Smaller companies in the data collection industry are not to be outdone by the biggest of their ilk. New technology companies enter the space all the time, introducing new, focused ways of collecting, compiling, or applying user data. Acquisitions and mergers also mean more unified, monolithic data sets that, when taken together, can reveal more about users and be used in direct ways. This elaborate innovation may help the advertising bottom line, but it can also work against compliance with legislation. Evidon studies show that 55% of tracking scripts that appear on a site are placed there by someone other than the site owner – usually as a ‘guest’ of other scripts. Site owners very rarely have visibility into these companies and may be completely unfamiliar with their practices. Web users (and perhaps more importantly, privacy-focused regulators) do not take ignorance as a valid excuse. A web page is the user-facing portal to the internet and, if data is collected, then the responsibility for that collection is laid almost exclusively at the feet of the publisher of the site itself.

Clarifying the Grey Areas
At Evidon, we frequently hear site owners ask which companies have acceptable practices and which are doing something underhanded or shady. That’s always a difficult question to answer because each organisation has different levels of sensitivity about its user data, and the line between acceptable and unacceptable practices can vary. What’s important to understand, however, is that the General Data Protection Regulation is meant to address above-board industry practices, not criminal computer activity. In terms of compliance, site owners should think less about what is good data collection and what is bad data collection, instead focusing on transparent methods of doing business while giving consumers clear and meaningful choice. It’s not enough to count cookies or put up a consent message and hope for the best. Effective privacy-sensitive operations require a working knowledge of the data collection industry, a clear understanding of how to apply that technology and concise disclosure along every step of the process.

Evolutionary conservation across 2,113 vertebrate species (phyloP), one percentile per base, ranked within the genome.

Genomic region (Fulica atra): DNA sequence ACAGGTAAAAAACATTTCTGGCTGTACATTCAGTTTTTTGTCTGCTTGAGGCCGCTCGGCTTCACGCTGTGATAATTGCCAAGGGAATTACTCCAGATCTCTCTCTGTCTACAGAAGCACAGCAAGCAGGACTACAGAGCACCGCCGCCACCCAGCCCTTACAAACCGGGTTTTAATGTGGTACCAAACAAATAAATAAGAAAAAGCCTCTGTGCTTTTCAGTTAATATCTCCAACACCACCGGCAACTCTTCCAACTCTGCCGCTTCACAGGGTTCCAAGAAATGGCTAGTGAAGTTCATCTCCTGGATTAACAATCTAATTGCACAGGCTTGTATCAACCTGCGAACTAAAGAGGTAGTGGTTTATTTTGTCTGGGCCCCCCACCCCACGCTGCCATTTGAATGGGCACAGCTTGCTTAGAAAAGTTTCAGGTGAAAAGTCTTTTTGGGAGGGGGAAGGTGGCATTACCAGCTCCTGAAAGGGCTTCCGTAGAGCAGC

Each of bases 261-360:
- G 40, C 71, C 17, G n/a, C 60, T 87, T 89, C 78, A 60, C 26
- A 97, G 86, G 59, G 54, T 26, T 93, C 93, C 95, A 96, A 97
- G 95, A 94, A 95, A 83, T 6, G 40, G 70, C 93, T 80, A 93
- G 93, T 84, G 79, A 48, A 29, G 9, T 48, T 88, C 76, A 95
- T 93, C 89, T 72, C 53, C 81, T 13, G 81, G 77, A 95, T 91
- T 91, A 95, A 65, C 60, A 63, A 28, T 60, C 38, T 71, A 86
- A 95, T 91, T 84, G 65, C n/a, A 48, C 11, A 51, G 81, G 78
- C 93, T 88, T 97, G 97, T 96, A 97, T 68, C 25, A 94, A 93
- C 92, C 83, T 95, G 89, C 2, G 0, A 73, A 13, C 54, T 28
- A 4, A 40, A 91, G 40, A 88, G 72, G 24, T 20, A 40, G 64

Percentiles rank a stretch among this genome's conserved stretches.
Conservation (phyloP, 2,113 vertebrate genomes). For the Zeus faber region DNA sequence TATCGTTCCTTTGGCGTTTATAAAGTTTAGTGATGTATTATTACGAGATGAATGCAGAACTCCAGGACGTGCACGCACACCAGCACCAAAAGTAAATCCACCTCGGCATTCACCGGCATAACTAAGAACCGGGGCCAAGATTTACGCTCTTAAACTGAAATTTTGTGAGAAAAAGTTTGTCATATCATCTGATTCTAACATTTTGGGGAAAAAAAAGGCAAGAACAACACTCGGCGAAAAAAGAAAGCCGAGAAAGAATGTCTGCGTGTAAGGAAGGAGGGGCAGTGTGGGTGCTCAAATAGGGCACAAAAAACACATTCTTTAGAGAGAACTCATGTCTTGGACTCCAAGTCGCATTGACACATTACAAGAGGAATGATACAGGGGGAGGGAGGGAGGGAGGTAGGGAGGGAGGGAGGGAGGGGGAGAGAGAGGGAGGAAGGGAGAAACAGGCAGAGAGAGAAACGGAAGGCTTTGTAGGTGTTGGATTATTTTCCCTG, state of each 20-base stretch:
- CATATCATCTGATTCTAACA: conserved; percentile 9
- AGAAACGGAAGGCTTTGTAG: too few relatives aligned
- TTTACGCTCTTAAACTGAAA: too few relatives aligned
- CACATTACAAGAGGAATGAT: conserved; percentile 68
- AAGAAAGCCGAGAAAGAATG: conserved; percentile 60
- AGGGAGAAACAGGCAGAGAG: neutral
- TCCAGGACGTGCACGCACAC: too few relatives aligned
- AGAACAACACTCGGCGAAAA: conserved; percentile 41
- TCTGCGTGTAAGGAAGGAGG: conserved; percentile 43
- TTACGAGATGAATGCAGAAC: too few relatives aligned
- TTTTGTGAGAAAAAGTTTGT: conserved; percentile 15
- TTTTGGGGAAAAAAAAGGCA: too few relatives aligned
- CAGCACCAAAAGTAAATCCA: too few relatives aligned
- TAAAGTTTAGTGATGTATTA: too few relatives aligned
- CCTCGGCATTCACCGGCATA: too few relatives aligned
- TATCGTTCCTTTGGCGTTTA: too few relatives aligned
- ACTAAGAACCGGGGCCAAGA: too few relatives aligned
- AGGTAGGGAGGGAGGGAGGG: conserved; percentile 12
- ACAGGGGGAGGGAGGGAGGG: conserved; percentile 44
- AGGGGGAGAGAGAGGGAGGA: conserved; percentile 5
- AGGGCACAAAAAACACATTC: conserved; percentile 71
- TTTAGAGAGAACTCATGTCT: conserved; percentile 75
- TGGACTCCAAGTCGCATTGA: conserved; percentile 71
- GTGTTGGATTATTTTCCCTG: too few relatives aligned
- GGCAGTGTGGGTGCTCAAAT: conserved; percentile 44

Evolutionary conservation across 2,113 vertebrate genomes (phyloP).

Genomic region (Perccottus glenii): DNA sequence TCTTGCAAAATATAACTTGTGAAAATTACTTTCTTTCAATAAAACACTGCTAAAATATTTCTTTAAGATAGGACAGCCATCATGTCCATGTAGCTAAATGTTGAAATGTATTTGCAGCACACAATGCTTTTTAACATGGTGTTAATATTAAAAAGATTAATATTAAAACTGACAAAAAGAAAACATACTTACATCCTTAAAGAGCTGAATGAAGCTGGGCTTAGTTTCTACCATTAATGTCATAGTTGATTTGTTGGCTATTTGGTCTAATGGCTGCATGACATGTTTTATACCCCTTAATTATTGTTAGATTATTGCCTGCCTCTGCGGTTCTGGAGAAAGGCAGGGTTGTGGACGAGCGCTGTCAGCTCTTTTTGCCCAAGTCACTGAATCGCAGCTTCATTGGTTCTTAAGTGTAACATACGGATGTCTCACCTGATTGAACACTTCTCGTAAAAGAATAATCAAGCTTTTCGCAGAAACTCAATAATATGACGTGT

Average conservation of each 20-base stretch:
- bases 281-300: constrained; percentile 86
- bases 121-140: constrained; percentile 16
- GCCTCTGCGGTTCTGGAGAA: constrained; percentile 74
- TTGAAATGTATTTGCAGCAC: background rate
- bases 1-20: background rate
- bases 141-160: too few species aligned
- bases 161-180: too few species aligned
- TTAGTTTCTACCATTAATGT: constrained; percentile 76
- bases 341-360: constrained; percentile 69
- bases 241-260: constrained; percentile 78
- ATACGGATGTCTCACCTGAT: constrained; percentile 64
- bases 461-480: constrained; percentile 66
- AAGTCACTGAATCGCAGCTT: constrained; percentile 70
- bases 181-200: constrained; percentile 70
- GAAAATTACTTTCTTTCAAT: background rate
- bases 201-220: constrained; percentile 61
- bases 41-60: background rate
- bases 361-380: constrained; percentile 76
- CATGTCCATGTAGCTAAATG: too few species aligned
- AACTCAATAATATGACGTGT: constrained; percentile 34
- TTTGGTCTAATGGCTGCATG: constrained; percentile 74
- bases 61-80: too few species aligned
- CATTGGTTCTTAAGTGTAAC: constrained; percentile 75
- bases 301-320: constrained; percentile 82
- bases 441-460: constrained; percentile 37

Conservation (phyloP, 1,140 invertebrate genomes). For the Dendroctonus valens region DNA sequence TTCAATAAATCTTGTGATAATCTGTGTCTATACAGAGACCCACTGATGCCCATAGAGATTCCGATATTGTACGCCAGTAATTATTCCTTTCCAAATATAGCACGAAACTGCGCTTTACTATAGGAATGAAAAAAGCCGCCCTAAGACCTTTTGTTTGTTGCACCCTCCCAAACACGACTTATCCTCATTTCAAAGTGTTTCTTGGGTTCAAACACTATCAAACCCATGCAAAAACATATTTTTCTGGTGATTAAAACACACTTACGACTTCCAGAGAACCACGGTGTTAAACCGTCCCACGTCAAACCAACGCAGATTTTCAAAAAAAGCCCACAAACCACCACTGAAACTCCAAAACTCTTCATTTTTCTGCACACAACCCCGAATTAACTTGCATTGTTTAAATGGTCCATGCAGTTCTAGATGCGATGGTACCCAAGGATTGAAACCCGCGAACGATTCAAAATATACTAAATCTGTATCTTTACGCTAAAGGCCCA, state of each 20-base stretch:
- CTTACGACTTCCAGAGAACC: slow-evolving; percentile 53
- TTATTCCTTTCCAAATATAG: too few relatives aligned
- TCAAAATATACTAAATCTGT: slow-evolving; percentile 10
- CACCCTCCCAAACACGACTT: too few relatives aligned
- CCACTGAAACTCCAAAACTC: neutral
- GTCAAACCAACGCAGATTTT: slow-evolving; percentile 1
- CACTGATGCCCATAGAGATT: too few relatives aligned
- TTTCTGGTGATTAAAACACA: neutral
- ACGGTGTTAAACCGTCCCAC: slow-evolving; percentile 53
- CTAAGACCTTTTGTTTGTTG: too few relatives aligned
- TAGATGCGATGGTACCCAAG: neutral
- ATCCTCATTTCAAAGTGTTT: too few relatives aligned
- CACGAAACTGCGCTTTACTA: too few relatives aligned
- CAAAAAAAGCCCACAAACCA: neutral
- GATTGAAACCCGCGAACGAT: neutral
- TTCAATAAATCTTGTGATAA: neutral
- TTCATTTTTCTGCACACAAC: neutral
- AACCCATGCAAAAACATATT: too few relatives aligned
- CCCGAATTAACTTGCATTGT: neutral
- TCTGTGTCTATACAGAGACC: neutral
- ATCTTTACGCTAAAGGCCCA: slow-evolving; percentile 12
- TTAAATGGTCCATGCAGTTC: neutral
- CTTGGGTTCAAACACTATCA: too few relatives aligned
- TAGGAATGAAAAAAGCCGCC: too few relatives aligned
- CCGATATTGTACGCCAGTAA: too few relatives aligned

The Economics of Compliance
Dissenters often invoke the economic impact of legislation when advocating for caution. But in the case of the GDPR, following the general procedures required by the legislation can also bolster the bottom line. The kind of auditing that can lead to proper disclosure also reveals areas where a site is at risk for leaking data to otherwise undetected tracking companies. Slow load time is a leading factor for loss of audience on a website – and these scripts also frequently add unwanted latency. The worst offenders added, on average, 1.7 seconds of additional load time on the sites where they appeared. Even when considering the best performers, scripts that are typically added without the consent of publishers bring 518ms of latency, on average. By carefully examining the trackers that appear on the site, and the path by which they arrived, site publishers not only put themselves into position for compliance, but they can also increase efficiency and data sharing revenue.

Forward-thinking business are not waiting to quibble over the definition of user data or cookie consent pixel sizes. Instead, sites all over Europe are seeking to answer the cultural demand for transparency that the Justice Commission seeks to codify into rules. Actionable intelligence about the activity on their sites is leading to definitive disclosure of that activity, and web operators are able to smile across the conference room at their legal teams and confidently suggest that whatever the rules look like, they’re on the right path to compliance.